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Unit Chapters
Proteins & Proteomics
Evolution & Phylogenetics
A Brief History of Classification
Cladistics and Classification
Applications of Molecular Phylogenetics
HIV and Forensic Uses of Phylogenetics
The Origin of Bats and Flight
Coda: The Renaissance of Comparative Biology
Microbial Diversity
Emerging Infectious Diseases
Genetics of Development
Cell Biology & Cancer
Human Evolution
Biology of Sex & Gender
Genetically Modified Organisms
A Brief History of Classification

Taxonomy, the practice of classifying biodiversity, has a venerable history. Although early natural historians did not recognize that the similarities and differences among organisms were consequences of evolutionary mechanisms, they still sought a means to organize biological diversity. In 1758 Carl Linn proposed a system that has dominated classification for centuries. Linnaeus gave each species two names, denoting genus and species (such as Homo sapiens). He then grouped genera into families, families into orders, orders into classes, classes into phyla, and phyla into kingdoms. Linn identified two kingdoms: Animalia (animals) and Plantae (plants). Biologists generally accepted the idea of evolution shortly after the publication of Darwin's The Origin of Species and, since Linnaeus' classification system, they have described an immense number of species. Despite these facts, taxonomy changed little until the 1960s.

The first major break from the Linnean model came from Thomas Whittaker. In 1969 Whittaker proposed a "five kingdom" system in which three kingdoms were added to the animals and plants: Monera (bacteria), Protista, and Fungi. Whittaker defined the kingdoms by a number of special characteristics. First, he specified whether the organisms possessed a true nucleus (eukaryotic) or not (prokaryotic). Because Monera are prokaryotic and virtually all are unicellar, they are distinct from the other four eukaryotic kingdoms. With few exceptions, the eukaryotic unicellular organisms were placed into the kingdom Protista.

The three multicellular eukaryotic kingdoms distinguish themselves by the general manner in which they acquire food. Plants are autotrophs and use photosynthetic systems to capture energy from sunlight. Animals are heterotrophs and acquire nutrients by ingesting plants or other animals, and then digesting those materials. Fungi are also heterotrophs but, unlike animals, they generally break down large organic molecules in their environment by secreting enzymes. Unicellular organisms use a variety of modes of nutrition. (See the Microbial Diversity unit.)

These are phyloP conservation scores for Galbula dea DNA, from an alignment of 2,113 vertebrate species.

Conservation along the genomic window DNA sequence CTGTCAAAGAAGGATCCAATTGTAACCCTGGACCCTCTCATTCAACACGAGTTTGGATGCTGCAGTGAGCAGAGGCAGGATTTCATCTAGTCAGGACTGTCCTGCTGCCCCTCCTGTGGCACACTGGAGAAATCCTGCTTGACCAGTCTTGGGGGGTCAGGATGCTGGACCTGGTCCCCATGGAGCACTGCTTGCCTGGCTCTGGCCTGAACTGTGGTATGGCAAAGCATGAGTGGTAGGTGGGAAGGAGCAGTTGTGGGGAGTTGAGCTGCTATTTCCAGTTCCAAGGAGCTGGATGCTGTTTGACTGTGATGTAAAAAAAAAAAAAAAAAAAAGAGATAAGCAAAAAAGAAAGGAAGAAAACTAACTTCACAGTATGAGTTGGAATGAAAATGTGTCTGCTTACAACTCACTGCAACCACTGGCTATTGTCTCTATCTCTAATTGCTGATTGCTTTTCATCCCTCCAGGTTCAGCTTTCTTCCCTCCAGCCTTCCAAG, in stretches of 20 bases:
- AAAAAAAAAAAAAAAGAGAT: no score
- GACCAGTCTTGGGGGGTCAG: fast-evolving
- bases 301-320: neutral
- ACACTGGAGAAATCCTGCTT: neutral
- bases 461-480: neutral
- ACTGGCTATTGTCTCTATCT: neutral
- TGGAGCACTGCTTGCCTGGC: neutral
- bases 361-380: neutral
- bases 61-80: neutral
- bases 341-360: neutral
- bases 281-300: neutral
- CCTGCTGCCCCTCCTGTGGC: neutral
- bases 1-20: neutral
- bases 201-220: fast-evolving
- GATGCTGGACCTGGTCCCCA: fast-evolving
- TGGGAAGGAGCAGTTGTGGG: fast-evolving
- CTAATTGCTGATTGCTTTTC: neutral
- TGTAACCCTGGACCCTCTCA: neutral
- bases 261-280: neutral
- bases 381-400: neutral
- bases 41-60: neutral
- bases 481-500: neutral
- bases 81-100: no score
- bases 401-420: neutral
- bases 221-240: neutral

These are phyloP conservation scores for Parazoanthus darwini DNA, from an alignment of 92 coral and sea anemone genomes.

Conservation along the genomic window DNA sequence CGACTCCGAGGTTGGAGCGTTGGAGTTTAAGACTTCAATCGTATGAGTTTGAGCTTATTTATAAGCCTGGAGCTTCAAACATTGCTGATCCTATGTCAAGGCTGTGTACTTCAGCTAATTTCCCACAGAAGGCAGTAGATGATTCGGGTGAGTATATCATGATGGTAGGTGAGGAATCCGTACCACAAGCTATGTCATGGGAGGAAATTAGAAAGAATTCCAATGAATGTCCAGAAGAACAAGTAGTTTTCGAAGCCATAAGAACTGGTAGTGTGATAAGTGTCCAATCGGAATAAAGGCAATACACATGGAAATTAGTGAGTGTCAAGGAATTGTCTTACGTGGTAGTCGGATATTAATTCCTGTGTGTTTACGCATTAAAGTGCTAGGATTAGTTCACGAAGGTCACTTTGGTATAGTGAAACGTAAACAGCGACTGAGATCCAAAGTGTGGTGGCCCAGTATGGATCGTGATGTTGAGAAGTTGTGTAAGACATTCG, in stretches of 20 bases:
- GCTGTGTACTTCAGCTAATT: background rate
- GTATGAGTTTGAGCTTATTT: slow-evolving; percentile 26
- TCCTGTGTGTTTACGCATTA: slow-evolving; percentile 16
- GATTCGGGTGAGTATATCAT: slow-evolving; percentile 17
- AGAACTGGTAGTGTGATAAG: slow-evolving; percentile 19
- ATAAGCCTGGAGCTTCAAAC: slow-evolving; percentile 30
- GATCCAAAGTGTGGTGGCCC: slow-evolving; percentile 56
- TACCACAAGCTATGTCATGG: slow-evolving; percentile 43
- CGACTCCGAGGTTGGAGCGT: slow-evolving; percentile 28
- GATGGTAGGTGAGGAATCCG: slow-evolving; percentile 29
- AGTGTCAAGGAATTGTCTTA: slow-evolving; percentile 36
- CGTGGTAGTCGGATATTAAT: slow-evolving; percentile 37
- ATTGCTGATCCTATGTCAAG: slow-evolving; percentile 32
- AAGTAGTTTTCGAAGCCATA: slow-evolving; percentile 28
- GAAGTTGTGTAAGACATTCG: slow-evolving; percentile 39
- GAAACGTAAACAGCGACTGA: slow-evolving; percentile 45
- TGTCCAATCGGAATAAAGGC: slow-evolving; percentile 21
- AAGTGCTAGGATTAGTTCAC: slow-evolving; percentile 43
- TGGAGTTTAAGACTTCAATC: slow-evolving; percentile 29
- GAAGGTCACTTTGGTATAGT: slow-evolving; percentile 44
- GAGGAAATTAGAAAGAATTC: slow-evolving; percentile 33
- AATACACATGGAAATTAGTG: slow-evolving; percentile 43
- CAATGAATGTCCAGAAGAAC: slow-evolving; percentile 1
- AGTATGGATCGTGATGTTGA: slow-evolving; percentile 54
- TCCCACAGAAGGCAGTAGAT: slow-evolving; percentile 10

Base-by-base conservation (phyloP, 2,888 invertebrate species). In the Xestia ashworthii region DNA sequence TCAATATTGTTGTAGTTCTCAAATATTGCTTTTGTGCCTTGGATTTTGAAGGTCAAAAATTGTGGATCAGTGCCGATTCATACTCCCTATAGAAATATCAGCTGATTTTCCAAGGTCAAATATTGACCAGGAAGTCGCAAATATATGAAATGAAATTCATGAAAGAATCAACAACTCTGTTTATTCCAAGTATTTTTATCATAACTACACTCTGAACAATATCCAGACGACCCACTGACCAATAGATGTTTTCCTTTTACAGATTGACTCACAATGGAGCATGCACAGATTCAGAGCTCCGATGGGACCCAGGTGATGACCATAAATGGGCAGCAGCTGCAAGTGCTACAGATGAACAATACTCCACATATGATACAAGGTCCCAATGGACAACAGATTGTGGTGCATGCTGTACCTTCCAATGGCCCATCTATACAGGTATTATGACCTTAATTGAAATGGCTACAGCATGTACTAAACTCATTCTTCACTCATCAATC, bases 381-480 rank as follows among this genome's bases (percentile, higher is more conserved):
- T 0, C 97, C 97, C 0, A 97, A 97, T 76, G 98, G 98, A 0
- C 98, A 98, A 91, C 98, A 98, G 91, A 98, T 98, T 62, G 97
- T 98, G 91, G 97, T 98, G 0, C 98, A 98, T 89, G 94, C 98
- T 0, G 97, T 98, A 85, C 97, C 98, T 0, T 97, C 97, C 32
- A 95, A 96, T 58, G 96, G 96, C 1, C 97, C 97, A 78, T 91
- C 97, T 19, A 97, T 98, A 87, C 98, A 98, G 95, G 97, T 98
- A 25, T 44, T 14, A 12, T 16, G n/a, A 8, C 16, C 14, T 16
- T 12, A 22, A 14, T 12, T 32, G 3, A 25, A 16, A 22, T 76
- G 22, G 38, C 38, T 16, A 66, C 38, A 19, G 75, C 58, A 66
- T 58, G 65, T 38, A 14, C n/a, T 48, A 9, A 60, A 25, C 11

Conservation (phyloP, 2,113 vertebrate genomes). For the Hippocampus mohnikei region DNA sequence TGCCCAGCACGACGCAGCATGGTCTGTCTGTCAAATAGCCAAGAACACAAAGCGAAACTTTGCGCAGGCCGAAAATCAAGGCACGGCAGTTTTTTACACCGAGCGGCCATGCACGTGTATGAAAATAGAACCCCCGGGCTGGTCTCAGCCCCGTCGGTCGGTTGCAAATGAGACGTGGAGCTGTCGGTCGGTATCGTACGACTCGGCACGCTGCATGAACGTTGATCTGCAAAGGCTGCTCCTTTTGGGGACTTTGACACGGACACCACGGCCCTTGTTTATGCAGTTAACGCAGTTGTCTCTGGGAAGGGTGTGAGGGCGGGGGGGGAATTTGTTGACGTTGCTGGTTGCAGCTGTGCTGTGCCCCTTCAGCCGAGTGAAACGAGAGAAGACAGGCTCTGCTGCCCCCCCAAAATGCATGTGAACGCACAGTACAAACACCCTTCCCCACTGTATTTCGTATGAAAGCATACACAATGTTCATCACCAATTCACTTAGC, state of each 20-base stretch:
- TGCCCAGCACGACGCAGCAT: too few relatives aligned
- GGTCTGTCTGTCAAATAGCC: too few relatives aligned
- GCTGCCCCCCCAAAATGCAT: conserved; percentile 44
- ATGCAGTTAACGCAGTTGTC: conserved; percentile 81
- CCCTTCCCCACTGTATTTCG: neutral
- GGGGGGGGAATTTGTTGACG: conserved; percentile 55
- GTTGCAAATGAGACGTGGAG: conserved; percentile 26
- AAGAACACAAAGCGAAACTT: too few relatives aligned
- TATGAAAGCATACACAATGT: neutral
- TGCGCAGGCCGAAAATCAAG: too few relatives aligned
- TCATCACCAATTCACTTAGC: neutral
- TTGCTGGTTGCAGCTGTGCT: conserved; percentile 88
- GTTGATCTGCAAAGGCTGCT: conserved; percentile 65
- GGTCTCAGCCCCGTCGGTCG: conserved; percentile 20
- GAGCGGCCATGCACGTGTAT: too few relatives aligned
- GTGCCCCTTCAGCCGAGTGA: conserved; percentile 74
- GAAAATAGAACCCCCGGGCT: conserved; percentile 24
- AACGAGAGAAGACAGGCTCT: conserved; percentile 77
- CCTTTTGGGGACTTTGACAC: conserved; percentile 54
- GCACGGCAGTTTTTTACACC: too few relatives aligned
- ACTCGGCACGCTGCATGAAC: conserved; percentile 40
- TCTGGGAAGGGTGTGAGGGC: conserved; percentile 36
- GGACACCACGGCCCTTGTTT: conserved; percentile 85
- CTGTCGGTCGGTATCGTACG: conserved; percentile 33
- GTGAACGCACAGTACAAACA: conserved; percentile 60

The five kingdoms system was certainly an advance over the previous system because it better captured the diversity of life. Three groups -- bacteria, fungi, and protists - did not fit well into either the animal or plant category. Moreover, each of these three groups appeared to possess diversity comparable to that of animals or plants. Thus, the designation of each as a kingdom seemed fitting.

In the years since Whittaker's system was developed, however, new evidence and new methods have shown that the five-kingdom system also fails to adequately capture what we now know about the diversity of life. Microbial biologists became aware of these limitations as they discovered unicellular organisms that appeared to be prokaryotic, but were extremely distinct in ultrastructure and other characteristics from the traditional bacteria. Some of these unusual prokaryotes lived in hot springs and other places where the temperatures were near, or even above, the boiling point of water (the thermophiles). Others, the extreme halophiles, were able to tolerate salt concentrations as high as five Molar, roughly ten times the concentration of seawater. (See the Microbial Diversity unit.) DNA sequence data also increasingly suggested that these prokaryotes were most unlike the traditional bacteria.

Figure 1. Five-kingdom vs. three-domain tree of life
The microbal evolutionist Carl Woese proposed a radical reorganization of the five kingdoms into three domains. (See the Microbial Diversity unit.) Starting in the 1980s Woese's scheme has been increasingly accepted by evolutionary biologists and is now the standard paradigm. In his classification system, Woese placed all four eukaryotic kingdoms into a single domain called Eukarya, also known as the eukaryotes. He then split the former kingdom of Monera into the Eubacteria (bacteria) and the Archaea (archaebacteria) domains. Woese then placed most of the "unusual" prokarytes in the Archaea, leaving traditional bacteria in the Eubacteria. The Woese classification represents a demotion of the animals and plants as individual kingdoms. This is consistent with recent discoveries of more diversity among microbes than between animals and plants.

Unlike Whittaker's five kingdoms system, Woese's three domains system organizes biodiversity by evolutionary relationships. After a discussion of the methodology of contemporary evolutionary classification, we will examine the methods Woese used and the justification for his system.
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